August 17, 2012


For many years now I’ve been somewhat obsessed with the National Parks. Incredible places, no doubt, but sometimes a trip to a national park can end up being more like a trip to an amusement park, big crowds and gift shops (pretty cool gift shops, though).  I like amusement parks, don’t get me wrong, but when I’m attempting to be in the beautiful natural world a large part of that for me aims for an experience with a certain amount of solitude or the ability to hear my footsteps or picture this landscape when there were hundreds of millions less people than occupy it now.  

The best places to get these special opportunities to find yourself in perceived emptiness amongst a huge landscape is in Wilderness Areas. These areas can exist wholly or partially inside National Parks or National Forests, but they are far from the roads and lodges.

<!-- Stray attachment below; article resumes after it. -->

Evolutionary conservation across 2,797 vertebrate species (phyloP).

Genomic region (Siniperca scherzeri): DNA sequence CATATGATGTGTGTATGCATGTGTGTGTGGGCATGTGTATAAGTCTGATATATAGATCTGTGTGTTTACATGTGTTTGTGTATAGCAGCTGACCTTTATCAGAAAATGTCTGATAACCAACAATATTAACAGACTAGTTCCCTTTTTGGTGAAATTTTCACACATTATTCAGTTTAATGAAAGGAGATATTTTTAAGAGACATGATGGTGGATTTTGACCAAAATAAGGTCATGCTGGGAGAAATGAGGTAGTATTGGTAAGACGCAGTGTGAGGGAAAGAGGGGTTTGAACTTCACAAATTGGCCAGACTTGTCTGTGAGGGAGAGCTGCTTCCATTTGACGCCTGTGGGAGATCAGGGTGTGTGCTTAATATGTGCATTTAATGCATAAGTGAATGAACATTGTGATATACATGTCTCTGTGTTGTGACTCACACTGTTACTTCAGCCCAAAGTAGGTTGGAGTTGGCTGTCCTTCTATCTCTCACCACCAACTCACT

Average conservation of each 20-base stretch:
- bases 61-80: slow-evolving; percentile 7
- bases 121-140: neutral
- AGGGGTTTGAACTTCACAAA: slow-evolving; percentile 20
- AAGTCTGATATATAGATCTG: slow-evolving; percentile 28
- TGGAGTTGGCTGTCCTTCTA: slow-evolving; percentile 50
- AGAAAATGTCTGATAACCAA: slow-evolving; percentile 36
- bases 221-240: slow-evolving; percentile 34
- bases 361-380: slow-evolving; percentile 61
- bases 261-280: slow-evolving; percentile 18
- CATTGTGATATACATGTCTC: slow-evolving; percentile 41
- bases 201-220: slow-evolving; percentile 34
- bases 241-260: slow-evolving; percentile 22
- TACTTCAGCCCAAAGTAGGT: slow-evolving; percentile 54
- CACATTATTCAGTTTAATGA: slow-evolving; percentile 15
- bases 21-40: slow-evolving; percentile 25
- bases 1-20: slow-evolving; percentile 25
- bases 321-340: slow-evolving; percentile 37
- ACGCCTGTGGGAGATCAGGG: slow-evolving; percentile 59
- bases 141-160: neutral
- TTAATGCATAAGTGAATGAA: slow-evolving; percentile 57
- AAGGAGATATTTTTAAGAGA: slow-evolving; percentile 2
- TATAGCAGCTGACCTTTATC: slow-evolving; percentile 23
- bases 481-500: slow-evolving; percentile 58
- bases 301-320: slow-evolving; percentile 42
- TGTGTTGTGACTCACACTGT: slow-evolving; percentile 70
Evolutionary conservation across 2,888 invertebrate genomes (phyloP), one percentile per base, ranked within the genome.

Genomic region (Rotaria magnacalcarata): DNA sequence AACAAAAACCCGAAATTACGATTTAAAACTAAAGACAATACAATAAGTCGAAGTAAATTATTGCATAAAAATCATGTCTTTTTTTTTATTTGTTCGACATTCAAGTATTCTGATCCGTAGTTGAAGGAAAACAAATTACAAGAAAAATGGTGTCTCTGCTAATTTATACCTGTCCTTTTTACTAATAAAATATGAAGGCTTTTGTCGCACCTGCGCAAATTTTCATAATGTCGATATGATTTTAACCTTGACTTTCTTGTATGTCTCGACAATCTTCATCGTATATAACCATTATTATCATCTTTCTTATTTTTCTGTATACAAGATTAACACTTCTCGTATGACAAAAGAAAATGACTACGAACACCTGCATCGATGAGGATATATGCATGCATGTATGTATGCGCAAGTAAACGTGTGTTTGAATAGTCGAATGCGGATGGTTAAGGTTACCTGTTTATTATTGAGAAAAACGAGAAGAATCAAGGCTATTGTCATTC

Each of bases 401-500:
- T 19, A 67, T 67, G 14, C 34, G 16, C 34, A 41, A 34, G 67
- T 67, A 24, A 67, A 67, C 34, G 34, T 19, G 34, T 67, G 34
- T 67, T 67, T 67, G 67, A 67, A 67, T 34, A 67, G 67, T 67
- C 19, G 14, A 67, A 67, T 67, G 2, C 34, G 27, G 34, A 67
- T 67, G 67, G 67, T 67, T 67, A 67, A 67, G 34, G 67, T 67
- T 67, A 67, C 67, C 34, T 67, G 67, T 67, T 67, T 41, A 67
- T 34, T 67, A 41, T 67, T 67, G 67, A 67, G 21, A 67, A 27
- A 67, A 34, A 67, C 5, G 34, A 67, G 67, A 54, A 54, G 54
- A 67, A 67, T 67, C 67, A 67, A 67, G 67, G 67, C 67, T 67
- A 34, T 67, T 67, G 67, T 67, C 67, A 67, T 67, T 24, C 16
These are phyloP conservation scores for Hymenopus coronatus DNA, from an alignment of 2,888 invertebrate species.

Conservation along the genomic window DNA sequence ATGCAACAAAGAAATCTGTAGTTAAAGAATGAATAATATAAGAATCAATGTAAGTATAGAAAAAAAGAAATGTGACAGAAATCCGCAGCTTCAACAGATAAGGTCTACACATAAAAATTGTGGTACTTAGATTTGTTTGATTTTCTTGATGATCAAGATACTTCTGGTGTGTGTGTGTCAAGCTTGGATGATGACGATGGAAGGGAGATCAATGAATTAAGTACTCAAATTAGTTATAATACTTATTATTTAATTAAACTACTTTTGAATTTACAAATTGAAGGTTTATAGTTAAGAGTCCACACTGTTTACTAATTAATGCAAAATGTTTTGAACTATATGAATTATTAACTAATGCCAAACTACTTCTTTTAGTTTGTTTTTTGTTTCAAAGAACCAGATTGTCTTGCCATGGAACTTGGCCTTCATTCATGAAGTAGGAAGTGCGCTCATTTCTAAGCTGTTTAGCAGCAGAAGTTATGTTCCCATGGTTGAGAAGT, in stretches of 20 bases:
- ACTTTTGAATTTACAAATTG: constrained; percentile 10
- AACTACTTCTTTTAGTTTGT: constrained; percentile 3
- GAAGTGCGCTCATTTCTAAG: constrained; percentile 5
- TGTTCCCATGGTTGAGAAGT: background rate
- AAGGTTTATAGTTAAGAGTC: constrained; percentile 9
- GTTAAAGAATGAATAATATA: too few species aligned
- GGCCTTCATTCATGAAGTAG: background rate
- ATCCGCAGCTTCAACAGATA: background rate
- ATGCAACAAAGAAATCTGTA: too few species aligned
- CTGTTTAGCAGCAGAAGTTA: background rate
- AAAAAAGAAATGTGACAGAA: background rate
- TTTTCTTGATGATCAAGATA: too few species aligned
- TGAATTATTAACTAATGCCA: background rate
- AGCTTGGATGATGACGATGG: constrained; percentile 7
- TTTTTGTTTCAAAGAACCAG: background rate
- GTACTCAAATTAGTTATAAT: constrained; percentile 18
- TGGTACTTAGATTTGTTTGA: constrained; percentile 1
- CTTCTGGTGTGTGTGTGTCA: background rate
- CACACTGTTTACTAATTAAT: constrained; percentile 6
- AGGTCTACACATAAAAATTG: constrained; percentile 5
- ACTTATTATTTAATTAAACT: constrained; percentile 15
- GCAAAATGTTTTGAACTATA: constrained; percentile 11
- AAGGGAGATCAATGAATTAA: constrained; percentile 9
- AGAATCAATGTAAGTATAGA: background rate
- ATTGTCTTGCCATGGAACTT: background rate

Wilderness areas generally start a couple miles in on trails and they are marked by these signs like these 4 in this post, so when you get to one of these signs you’ve already sorta accomplished something and now you are crossing a threshold to a special place. It’s funny though, because its not like the landscape immediately changes as soon as you pass the sign.  It’s not like walking into a funhouse or art museum or something.  The placement of the signs almost seems arbitrary, but they are important mental markers.  

Sometimes its important to mark seemingly arbitrary lines of distinction.

Love live the Wilderness Areas and their wooden signs in the woods.

List of US Wilderness Areas (by state)

List of US Wilderness Areas (by size)

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